Making the Move to a 5-Axis VMC

A look at some technology advancements that should encourage mold manufacturers to think again about integrating 5-axis machining into their operations.


Facebook Share Icon LinkedIn Share Icon Twitter Share Icon Share by EMail icon Print Icon

While the majority of mold shops still use 3-axis VMCs, the advancements in machine tools, speeds and feeds, toolpaths, tooling and control features during the last few years make this the perfect time to reconsider integrating a 5-axis machining center into your mold manufaturing facility. Simultaneous 5-axis machining is particularly pertinent if your shop does deep cavity molds or tall core molds.

If you are producing deep cavity molds on a 3-axis VMC, you have to use long, skinny tools. To prevent tool breakage and minimize chatter, you have to slow down the feedrates. With simultaneous 5-axis machining, the additional axes allow you to use shorter, stouter tools.

The ability to use shorter tooling with 5-axis machining reduces the deflection of the tool, increases surface finish quality, significantly reduces the need to polish the mold, and in many cases, eliminates the need for EDM operations. With shorter tools, you can push faster with increased feedrates and take heavier cuts.

When you start researching 5-axis machines, there are a few important items to consider as you narrow down your choices.

1.    Machine Configuration
For simplification, we will cover two of the main types of dedicated 5-axis machining centers. One type is called a B/C 5-axis machine configuration and the other is an A/C 5-axis machining center, which denotes the additional two axes you gain in addition to X,Y and Z.

BC 5-axis machining centers (swivel head with rotary table design)
The B/C machines use a rotary table and a swivel or tilting head that allows the tool to tilt and rotate. With the B/C type of 5-axis machining center, it is extremely important to make sure the table (C-axis) has unlimited angular movement.

For example, if you are machining down a steep wall and going around the part, the table needs to rotate in a continuous motion. If the C-axis only has +360 / -360 degrees of motion, it will literally need to unwind at regular intervals to machine the part. You can imagine how this unwinding slows down the process.

A/C 5-axis machining center (tilt rotary table design)
The A/C type of 5-axis machining center employs the use of a tilt rotary table. If your molds require deep undercuts, this type of machine is preferred over the B/C. However, the B/C 5-axis design is better for heavy molds because the trunnion style (A/B machine) has to tilt the workpiece.

2.    Repeatability and Accuracy
Probably the best tip in reference to repeatability and accuracy specifications is to ask for a customer reference as you get further along in the buying process or talk to an applications engineer. Repeatability specifications from a machine tool builder won’t replicate your exact conditions.

While measurement processes are stringent and well defined whether a builder uses the 10 Pass VDI-3441 method or JIS 6330, these specifications don’t take into account cutting and thermal loads. Accuracy measurements are even more important with 5-axis because you are stacking up the variations with two additional axes. While the accuracy specifications provided are accurate given the process employed, customers who have similar applications often provide the most relevant information.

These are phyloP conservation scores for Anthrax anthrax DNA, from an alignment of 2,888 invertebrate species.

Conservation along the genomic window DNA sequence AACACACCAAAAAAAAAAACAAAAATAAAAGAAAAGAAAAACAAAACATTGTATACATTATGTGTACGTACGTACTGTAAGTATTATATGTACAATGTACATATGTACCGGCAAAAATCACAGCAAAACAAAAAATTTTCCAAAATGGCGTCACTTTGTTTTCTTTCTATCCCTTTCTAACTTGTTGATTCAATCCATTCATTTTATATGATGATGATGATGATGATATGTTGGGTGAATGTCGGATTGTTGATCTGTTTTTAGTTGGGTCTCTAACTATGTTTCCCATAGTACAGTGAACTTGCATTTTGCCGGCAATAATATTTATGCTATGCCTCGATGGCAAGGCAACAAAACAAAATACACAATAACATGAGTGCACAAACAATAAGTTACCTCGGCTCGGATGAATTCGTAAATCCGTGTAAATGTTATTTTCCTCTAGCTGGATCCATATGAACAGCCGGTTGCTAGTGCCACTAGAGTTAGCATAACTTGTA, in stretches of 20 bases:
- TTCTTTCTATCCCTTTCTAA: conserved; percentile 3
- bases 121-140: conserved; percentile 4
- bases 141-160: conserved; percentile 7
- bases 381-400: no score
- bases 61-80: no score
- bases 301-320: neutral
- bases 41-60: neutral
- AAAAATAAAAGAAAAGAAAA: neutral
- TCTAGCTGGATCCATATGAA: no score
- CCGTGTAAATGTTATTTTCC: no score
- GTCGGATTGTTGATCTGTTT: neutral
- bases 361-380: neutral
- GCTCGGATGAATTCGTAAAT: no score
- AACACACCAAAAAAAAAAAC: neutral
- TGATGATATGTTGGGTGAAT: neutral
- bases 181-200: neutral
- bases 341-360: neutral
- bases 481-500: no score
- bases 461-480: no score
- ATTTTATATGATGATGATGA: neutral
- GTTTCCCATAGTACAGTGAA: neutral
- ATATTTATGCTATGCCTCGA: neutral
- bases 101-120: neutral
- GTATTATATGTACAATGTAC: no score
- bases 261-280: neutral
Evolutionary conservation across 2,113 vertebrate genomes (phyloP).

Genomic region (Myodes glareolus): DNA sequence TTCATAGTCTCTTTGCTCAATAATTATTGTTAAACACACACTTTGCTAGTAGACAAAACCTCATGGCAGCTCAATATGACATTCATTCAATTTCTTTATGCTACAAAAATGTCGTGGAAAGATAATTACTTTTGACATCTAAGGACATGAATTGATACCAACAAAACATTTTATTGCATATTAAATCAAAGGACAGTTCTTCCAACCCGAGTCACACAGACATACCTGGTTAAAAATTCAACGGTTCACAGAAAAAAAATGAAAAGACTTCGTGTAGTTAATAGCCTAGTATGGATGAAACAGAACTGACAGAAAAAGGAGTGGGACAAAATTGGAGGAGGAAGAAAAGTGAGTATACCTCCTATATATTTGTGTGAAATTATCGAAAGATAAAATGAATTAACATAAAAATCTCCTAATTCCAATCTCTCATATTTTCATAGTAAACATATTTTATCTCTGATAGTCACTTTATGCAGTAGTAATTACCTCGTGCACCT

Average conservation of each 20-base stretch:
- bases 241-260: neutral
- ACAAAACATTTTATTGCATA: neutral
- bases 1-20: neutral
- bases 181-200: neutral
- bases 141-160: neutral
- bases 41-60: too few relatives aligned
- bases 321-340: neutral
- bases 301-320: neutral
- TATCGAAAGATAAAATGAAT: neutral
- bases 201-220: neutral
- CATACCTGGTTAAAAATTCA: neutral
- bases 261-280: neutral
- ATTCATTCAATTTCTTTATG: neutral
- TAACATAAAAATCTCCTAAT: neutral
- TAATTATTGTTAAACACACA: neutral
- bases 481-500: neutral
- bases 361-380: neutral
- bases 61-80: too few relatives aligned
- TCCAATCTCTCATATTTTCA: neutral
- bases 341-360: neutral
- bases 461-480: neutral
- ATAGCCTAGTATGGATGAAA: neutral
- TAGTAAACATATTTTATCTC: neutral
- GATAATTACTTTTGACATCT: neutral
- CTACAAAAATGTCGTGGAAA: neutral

3.    Control Features
Even though you use a CAM system, don’t overlook the multiple advancements in control technology that improve surface finish, increase productivity and accelerate machining time. Your CAM system is important, but how the machine tool’s control handles the part program matters. The most important specifications are RAM and processing speed. In addition to the technical specifications, there are numerous advancements in control technology that enhance the NC part program and machining process.

Tool center point management (TCPM):TCPM eliminates the need to account for the 5-axis machining center’s center lines of rotation. Instead, you simply program from part zero. This feature eliminates the need to go back to the CAM system and recalculate the center lines of rotation because the 5-axis tool motion is programmed in the workpiece coordinate system, independent of setup location in the machine.

Automatic safe repositioning (ASR): An addition of one G-Code tells the machine to retract along the vector and overrides the out of limits protocol. No stoppage. No error message. The software is smart enough to retract, move to Z0 along the X-limit, reorient the tool, move to retract plane, move above the plunge point and plunge to the target along the tool vector.

Toolpath linearization: This eliminates gouging of the workpiece and minimizes the loops (the line segments in the form of XYZBC or AC moves that a CAM system uses), which improves surface finish. Additionally, this feature significantly reduces the size of NC programs (see Figure 1).

Unlimited work offsets: A feature called NC/conversational merge allows you to call up an NC program, and apply pattern operations or scaling to your G-code program, which means you have an unlimited number of work offsets.

3-D tool geometry compensation: This eliminates the need to repost the part program after adjusting the tool diameter for wear.

Due to advancements in control technology, 5-axis machining centers, CAD/CAM software, pricing and tooling, the time is right to consider an investment in a 5-axis machining centers for your mold shop. Educating yourself about the basics of 5-axis machining will help you identify the right questions to ask during the purchasing process.